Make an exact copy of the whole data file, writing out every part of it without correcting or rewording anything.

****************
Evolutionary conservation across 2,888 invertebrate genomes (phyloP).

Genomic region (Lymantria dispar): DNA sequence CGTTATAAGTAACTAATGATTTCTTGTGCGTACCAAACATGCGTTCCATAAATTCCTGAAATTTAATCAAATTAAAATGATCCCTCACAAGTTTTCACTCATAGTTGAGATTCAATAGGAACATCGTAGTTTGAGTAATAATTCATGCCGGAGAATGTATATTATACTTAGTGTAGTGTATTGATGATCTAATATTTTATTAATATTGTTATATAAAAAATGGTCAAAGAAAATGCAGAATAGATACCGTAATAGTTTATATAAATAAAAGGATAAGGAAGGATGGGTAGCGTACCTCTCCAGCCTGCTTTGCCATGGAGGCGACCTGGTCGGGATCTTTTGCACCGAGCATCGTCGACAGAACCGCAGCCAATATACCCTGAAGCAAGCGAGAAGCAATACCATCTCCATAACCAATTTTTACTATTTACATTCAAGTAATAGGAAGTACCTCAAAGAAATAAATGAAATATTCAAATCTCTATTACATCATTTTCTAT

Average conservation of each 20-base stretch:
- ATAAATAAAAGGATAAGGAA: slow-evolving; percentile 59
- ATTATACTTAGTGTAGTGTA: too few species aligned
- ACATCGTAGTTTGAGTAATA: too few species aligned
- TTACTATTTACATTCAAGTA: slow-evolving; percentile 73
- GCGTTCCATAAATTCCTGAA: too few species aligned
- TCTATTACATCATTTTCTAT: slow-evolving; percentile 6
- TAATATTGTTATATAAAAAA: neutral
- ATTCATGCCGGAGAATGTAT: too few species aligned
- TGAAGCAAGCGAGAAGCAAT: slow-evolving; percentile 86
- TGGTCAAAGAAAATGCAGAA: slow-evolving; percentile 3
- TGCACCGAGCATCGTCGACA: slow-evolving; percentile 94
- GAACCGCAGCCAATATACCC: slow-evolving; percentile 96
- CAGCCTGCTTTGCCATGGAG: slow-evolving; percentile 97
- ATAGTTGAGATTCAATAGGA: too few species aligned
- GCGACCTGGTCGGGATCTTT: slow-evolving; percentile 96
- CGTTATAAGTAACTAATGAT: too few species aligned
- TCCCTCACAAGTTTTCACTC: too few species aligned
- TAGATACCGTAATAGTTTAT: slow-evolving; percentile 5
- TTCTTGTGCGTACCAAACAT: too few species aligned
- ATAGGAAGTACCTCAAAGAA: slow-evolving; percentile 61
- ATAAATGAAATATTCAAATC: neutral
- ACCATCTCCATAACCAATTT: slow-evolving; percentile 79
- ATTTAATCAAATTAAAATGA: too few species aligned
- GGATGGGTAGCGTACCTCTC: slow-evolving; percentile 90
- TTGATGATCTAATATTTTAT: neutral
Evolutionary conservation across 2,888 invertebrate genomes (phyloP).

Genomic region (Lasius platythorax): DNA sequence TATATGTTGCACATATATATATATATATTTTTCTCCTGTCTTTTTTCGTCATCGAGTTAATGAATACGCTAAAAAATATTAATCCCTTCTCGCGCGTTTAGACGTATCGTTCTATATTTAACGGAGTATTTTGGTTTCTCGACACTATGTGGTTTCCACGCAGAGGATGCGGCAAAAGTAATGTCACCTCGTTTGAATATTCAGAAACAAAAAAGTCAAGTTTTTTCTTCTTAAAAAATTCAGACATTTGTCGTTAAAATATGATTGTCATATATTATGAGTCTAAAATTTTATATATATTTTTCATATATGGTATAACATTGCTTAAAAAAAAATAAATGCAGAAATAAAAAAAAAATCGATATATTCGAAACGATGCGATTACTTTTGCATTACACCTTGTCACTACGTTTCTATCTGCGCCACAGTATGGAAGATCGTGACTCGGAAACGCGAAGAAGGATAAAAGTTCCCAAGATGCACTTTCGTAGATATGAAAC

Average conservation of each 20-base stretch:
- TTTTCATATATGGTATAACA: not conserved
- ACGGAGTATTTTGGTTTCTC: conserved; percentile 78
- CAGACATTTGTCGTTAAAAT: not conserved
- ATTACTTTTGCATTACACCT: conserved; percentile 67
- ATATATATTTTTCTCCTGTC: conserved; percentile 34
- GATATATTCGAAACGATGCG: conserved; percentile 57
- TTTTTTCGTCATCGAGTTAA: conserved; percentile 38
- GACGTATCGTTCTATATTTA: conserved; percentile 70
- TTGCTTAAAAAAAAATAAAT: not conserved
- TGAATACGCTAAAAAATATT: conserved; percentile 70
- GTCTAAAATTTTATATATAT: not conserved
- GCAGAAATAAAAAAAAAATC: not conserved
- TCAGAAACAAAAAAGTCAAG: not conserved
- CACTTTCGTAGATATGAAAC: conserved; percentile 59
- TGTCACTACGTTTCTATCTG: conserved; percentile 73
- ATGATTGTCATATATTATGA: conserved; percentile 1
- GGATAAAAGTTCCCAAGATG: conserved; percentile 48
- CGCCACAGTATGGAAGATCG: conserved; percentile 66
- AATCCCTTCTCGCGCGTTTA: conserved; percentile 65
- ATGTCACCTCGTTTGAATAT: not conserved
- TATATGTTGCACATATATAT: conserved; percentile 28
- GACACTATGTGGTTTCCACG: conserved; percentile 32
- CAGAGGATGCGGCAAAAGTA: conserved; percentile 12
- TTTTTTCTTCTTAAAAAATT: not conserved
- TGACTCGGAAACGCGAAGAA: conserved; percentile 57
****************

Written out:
Evolutionary conservation across 2,888 invertebrate genomes (phyloP).

Genomic region (Lymantria dispar): DNA sequence CGTTATAAGTAACTAATGATTTCTTGTGCGTACCAAACATGCGTTCCATAAATTCCTGAAATTTAATCAAATTAAAATGATCCCTCACAAGTTTTCACTCATAGTTGAGATTCAATAGGAACATCGTAGTTTGAGTAATAATTCATGCCGGAGAATGTATATTATACTTAGTGTAGTGTATTGATGATCTAATATTTTATTAATATTGTTATATAAAAAATGGTCAAAGAAAATGCAGAATAGATACCGTAATAGTTTATATAAATAAAAGGATAAGGAAGGATGGGTAGCGTACCTCTCCAGCCTGCTTTGCCATGGAGGCGACCTGGTCGGGATCTTTTGCACCGAGCATCGTCGACAGAACCGCAGCCAATATACCCTGAAGCAAGCGAGAAGCAATACCATCTCCATAACCAATTTTTACTATTTACATTCAAGTAATAGGAAGTACCTCAAAGAAATAAATGAAATATTCAAATCTCTATTACATCATTTTCTAT

Average conservation of each 20-base stretch:
- ATAAATAAAAGGATAAGGAA: slow-evolving; percentile 59
- ATTATACTTAGTGTAGTGTA: too few species aligned
- ACATCGTAGTTTGAGTAATA: too few species aligned
- TTACTATTTACATTCAAGTA: slow-evolving; percentile 73
- GCGTTCCATAAATTCCTGAA: too few species aligned
- TCTATTACATCATTTTCTAT: slow-evolving; percentile 6
- TAATATTGTTATATAAAAAA: neutral
- ATTCATGCCGGAGAATGTAT: too few species aligned
- TGAAGCAAGCGAGAAGCAAT: slow-evolving; percentile 86
- TGGTCAAAGAAAATGCAGAA: slow-evolving; percentile 3
- TGCACCGAGCATCGTCGACA: slow-evolving; percentile 94
- GAACCGCAGCCAATATACCC: slow-evolving; percentile 96
- CAGCCTGCTTTGCCATGGAG: slow-evolving; percentile 97
- ATAGTTGAGATTCAATAGGA: too few species aligned
- GCGACCTGGTCGGGATCTTT: slow-evolving; percentile 96
- CGTTATAAGTAACTAATGAT: too few species aligned
- TCCCTCACAAGTTTTCACTC: too few species aligned
- TAGATACCGTAATAGTTTAT: slow-evolving; percentile 5
- TTCTTGTGCGTACCAAACAT: too few species aligned
- ATAGGAAGTACCTCAAAGAA: slow-evolving; percentile 61
- ATAAATGAAATATTCAAATC: neutral
- ACCATCTCCATAACCAATTT: slow-evolving; percentile 79
- ATTTAATCAAATTAAAATGA: too few species aligned
- GGATGGGTAGCGTACCTCTC: slow-evolving; percentile 90
- TTGATGATCTAATATTTTAT: neutral
Evolutionary conservation across 2,888 invertebrate genomes (phyloP).

Genomic region (Lasius platythorax): DNA sequence TATATGTTGCACATATATATATATATATTTTTCTCCTGTCTTTTTTCGTCATCGAGTTAATGAATACGCTAAAAAATATTAATCCCTTCTCGCGCGTTTAGACGTATCGTTCTATATTTAACGGAGTATTTTGGTTTCTCGACACTATGTGGTTTCCACGCAGAGGATGCGGCAAAAGTAATGTCACCTCGTTTGAATATTCAGAAACAAAAAAGTCAAGTTTTTTCTTCTTAAAAAATTCAGACATTTGTCGTTAAAATATGATTGTCATATATTATGAGTCTAAAATTTTATATATATTTTTCATATATGGTATAACATTGCTTAAAAAAAAATAAATGCAGAAATAAAAAAAAAATCGATATATTCGAAACGATGCGATTACTTTTGCATTACACCTTGTCACTACGTTTCTATCTGCGCCACAGTATGGAAGATCGTGACTCGGAAACGCGAAGAAGGATAAAAGTTCCCAAGATGCACTTTCGTAGATATGAAAC

Average conservation of each 20-base stretch:
- TTTTCATATATGGTATAACA: not conserved
- ACGGAGTATTTTGGTTTCTC: conserved; percentile 78
- CAGACATTTGTCGTTAAAAT: not conserved
- ATTACTTTTGCATTACACCT: conserved; percentile 67
- ATATATATTTTTCTCCTGTC: conserved; percentile 34
- GATATATTCGAAACGATGCG: conserved; percentile 57
- TTTTTTCGTCATCGAGTTAA: conserved; percentile 38
- GACGTATCGTTCTATATTTA: conserved; percentile 70
- TTGCTTAAAAAAAAATAAAT: not conserved
- TGAATACGCTAAAAAATATT: conserved; percentile 70
- GTCTAAAATTTTATATATAT: not conserved
- GCAGAAATAAAAAAAAAATC: not conserved
- TCAGAAACAAAAAAGTCAAG: not conserved
- CACTTTCGTAGATATGAAAC: conserved; percentile 59
- TGTCACTACGTTTCTATCTG: conserved; percentile 73
- ATGATTGTCATATATTATGA: conserved; percentile 1
- GGATAAAAGTTCCCAAGATG: conserved; percentile 48
- CGCCACAGTATGGAAGATCG: conserved; percentile 66
- AATCCCTTCTCGCGCGTTTA: conserved; percentile 65
- ATGTCACCTCGTTTGAATAT: not conserved
- TATATGTTGCACATATATAT: conserved; percentile 28
- GACACTATGTGGTTTCCACG: conserved; percentile 32
- CAGAGGATGCGGCAAAAGTA: conserved; percentile 12
- TTTTTTCTTCTTAAAAAATT: not conserved
- TGACTCGGAAACGCGAAGAA: conserved; percentile 57